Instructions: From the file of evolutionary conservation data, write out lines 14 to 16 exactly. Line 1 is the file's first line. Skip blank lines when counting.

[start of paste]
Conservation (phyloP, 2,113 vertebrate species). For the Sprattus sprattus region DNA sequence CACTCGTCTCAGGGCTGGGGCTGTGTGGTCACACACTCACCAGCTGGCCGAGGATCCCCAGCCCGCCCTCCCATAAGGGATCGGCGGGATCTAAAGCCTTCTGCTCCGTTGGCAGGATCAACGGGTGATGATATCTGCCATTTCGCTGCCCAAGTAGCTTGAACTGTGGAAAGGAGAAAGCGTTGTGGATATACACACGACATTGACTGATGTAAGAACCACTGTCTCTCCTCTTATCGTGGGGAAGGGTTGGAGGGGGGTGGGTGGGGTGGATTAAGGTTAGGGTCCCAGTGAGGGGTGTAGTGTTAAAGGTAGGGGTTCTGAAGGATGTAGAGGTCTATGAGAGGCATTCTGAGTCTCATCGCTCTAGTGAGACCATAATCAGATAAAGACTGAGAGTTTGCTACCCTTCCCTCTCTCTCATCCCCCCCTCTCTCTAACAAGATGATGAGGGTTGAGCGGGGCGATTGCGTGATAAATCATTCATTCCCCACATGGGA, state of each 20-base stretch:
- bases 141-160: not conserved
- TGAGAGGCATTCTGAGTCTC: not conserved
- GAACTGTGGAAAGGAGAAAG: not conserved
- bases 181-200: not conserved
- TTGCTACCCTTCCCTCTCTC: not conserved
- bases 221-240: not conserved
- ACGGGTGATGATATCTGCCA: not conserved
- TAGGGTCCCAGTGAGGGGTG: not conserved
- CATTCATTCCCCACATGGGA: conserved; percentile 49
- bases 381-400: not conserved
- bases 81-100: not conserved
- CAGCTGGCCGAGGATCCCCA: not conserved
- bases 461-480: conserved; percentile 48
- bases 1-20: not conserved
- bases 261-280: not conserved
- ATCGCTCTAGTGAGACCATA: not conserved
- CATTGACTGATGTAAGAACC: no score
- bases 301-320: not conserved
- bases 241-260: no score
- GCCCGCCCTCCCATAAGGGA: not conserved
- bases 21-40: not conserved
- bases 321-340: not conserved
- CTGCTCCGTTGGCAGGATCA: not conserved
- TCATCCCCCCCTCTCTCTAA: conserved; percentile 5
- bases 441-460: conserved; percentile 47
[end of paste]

- bases 461-480: conserved; percentile 48
- bases 1-20: not conserved
- bases 261-280: not conserved